Helicobacter pylori is one of the most common chronic infections in the world. Colonizing the human stomach, it causes chronic gastritis (1–3), is associated with recurrence of peptic ulcer disease (4–6), and is a risk factor for the development of gastric carcinoma (7,8). The mechanisms by which H. pylori is transmitted is unknown. Seroepidemiologic studies have shown that the prevalence of H. pylori increases with age and is high in developing countries (9–12). It has been suggested that infection is mainly acquired during childhood (13–15). Most of risk factors for H. pylori infection are closely related to poor living conditions in childhood both in developing and developed countries: low socioeconomic level (16–18), poor hygiene conditions and absence of running hot water (19,20), sharing a bed (21), and overcrowding (10,19,22). The prevalence of infection is also high among persons living in closed environments such as orphans (23), submarine crew members (24), and institutionalized patients (25,26), supporting the hypothesis of a person-to-person transmission (27,28).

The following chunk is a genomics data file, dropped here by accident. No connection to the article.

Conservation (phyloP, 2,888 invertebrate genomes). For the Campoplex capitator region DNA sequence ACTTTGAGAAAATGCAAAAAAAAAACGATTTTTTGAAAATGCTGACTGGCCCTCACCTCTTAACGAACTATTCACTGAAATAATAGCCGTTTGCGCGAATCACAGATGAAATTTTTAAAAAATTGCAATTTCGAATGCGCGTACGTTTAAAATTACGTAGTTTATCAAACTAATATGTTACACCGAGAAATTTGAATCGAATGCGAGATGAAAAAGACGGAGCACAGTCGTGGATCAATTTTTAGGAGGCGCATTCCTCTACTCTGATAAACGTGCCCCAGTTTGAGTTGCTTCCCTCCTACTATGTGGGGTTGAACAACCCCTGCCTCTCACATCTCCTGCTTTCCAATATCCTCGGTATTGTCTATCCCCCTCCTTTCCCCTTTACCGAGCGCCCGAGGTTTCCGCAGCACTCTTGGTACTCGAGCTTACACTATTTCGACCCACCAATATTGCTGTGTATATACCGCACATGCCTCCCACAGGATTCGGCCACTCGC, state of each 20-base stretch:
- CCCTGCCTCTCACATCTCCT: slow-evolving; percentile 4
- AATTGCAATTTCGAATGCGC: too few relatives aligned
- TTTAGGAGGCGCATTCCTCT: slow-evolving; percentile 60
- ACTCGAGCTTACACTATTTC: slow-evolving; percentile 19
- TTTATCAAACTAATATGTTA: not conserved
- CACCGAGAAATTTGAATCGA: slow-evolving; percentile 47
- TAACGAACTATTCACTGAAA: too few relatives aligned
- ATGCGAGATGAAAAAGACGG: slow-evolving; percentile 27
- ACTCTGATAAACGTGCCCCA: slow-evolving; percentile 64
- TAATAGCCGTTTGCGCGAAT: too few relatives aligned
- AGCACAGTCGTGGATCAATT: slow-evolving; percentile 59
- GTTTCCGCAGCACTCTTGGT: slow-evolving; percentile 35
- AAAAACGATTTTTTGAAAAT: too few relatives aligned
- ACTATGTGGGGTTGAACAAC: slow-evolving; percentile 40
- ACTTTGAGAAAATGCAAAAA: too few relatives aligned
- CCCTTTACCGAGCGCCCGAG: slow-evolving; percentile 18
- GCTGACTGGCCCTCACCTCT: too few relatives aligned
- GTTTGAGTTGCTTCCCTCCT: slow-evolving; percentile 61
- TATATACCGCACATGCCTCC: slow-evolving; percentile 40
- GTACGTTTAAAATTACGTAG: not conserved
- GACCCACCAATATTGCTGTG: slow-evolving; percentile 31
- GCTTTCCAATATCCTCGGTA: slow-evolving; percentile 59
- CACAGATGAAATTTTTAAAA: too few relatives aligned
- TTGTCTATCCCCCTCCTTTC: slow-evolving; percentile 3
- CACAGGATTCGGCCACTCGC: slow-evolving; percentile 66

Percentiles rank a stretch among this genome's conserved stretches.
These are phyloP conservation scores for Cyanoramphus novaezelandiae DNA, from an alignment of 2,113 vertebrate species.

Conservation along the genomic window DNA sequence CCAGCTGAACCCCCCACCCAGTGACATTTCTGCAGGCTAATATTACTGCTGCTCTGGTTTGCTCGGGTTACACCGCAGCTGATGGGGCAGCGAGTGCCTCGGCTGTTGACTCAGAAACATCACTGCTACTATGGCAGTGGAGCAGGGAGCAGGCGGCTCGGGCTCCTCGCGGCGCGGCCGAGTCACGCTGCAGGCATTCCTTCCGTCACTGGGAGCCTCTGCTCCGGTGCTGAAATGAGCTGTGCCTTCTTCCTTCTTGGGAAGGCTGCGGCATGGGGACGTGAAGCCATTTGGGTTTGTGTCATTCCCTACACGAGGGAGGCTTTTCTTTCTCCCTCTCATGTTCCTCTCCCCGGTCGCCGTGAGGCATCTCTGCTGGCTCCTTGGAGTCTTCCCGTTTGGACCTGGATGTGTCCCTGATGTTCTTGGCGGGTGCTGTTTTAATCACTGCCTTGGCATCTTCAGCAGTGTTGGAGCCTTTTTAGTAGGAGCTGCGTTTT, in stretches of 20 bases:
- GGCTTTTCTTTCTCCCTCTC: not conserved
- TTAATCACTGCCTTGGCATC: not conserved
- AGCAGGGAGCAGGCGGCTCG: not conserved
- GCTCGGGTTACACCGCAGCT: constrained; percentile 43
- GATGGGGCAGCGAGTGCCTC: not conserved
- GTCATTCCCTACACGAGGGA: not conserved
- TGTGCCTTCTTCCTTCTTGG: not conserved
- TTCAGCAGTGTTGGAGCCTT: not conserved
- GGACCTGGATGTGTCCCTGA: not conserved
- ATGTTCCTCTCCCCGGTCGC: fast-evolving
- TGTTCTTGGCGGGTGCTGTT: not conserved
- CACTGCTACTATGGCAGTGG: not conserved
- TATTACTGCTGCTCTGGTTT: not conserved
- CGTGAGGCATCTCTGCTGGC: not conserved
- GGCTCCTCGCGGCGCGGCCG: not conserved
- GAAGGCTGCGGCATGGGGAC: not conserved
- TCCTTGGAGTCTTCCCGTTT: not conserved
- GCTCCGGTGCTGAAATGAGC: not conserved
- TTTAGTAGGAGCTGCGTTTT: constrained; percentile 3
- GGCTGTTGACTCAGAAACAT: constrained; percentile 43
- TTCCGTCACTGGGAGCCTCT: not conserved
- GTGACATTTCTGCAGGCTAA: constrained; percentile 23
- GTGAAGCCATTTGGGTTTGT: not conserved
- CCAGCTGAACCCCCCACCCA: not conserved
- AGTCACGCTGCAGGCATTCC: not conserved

Most of these epidemiologic studies have been carried out in adults more often than in children. However, pediatric studies directly address the likely main period of acquisition of H. pylori and could thereby more accurately identify epidemiologic risk factors for infection. To identify risk factors associated with H. pylori, we compared living conditions of infected and noninfected children and adolescents and studied the role of the presence of the mother at home and the contact of children with a community (school and nursery) in the epidemiologic characteristics of H. pylori infection.
PATIENTS AND METHODS
During a 2-year period (August 1993–November 1995), all children and adolescents requiring diagnostic or therapeutic upper endoscopy, at the determination of their treating gastroenterologist, were included in the study. Inclusion criteria were the following: age less than 18 years, no history of treated H. pylori infection or past inclusion in this study, no known trouble with hemostasis. Informed consent of parents and of patients, when applicable, was obtained before inclusion in the study.